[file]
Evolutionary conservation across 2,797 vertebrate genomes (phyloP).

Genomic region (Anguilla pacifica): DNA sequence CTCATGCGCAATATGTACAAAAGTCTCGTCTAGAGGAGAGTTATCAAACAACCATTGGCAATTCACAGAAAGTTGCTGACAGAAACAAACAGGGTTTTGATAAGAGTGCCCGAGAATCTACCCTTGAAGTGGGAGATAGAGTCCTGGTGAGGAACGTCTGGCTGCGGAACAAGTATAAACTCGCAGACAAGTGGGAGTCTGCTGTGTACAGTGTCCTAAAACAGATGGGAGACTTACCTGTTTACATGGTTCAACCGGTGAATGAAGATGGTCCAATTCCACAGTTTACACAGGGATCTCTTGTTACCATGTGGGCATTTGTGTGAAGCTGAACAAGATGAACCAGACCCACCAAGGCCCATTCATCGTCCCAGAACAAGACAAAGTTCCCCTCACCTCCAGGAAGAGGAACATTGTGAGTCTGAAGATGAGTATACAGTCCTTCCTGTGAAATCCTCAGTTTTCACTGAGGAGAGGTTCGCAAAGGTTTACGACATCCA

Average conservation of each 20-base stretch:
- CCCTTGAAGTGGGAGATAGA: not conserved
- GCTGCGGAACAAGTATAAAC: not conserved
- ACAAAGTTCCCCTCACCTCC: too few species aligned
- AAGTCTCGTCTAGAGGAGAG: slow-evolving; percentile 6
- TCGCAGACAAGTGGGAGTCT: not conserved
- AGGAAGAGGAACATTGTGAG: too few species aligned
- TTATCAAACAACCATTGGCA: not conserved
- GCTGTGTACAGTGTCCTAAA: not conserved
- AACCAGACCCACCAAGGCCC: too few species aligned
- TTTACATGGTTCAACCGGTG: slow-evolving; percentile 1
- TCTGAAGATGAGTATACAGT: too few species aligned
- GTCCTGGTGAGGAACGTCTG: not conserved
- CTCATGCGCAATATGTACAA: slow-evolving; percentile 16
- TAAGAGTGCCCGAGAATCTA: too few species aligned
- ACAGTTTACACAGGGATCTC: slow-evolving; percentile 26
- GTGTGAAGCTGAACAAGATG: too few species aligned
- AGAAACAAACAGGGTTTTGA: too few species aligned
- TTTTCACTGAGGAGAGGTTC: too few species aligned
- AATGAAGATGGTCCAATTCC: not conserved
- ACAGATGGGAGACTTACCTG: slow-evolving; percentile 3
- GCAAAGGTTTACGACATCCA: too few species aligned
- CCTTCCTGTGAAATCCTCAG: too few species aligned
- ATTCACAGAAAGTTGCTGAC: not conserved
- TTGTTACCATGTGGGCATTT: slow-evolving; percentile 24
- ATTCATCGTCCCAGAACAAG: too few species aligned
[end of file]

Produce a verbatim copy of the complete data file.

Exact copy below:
Evolutionary conservation across 2,797 vertebrate genomes (phyloP).

Genomic region (Anguilla pacifica): DNA sequence CTCATGCGCAATATGTACAAAAGTCTCGTCTAGAGGAGAGTTATCAAACAACCATTGGCAATTCACAGAAAGTTGCTGACAGAAACAAACAGGGTTTTGATAAGAGTGCCCGAGAATCTACCCTTGAAGTGGGAGATAGAGTCCTGGTGAGGAACGTCTGGCTGCGGAACAAGTATAAACTCGCAGACAAGTGGGAGTCTGCTGTGTACAGTGTCCTAAAACAGATGGGAGACTTACCTGTTTACATGGTTCAACCGGTGAATGAAGATGGTCCAATTCCACAGTTTACACAGGGATCTCTTGTTACCATGTGGGCATTTGTGTGAAGCTGAACAAGATGAACCAGACCCACCAAGGCCCATTCATCGTCCCAGAACAAGACAAAGTTCCCCTCACCTCCAGGAAGAGGAACATTGTGAGTCTGAAGATGAGTATACAGTCCTTCCTGTGAAATCCTCAGTTTTCACTGAGGAGAGGTTCGCAAAGGTTTACGACATCCA

Average conservation of each 20-base stretch:
- CCCTTGAAGTGGGAGATAGA: not conserved
- GCTGCGGAACAAGTATAAAC: not conserved
- ACAAAGTTCCCCTCACCTCC: too few species aligned
- AAGTCTCGTCTAGAGGAGAG: slow-evolving; percentile 6
- TCGCAGACAAGTGGGAGTCT: not conserved
- AGGAAGAGGAACATTGTGAG: too few species aligned
- TTATCAAACAACCATTGGCA: not conserved
- GCTGTGTACAGTGTCCTAAA: not conserved
- AACCAGACCCACCAAGGCCC: too few species aligned
- TTTACATGGTTCAACCGGTG: slow-evolving; percentile 1
- TCTGAAGATGAGTATACAGT: too few species aligned
- GTCCTGGTGAGGAACGTCTG: not conserved
- CTCATGCGCAATATGTACAA: slow-evolving; percentile 16
- TAAGAGTGCCCGAGAATCTA: too few species aligned
- ACAGTTTACACAGGGATCTC: slow-evolving; percentile 26
- GTGTGAAGCTGAACAAGATG: too few species aligned
- AGAAACAAACAGGGTTTTGA: too few species aligned
- TTTTCACTGAGGAGAGGTTC: too few species aligned
- AATGAAGATGGTCCAATTCC: not conserved
- ACAGATGGGAGACTTACCTG: slow-evolving; percentile 3
- GCAAAGGTTTACGACATCCA: too few species aligned
- CCTTCCTGTGAAATCCTCAG: too few species aligned
- ATTCACAGAAAGTTGCTGAC: not conserved
- TTGTTACCATGTGGGCATTT: slow-evolving; percentile 24
- ATTCATCGTCCCAGAACAAG: too few species aligned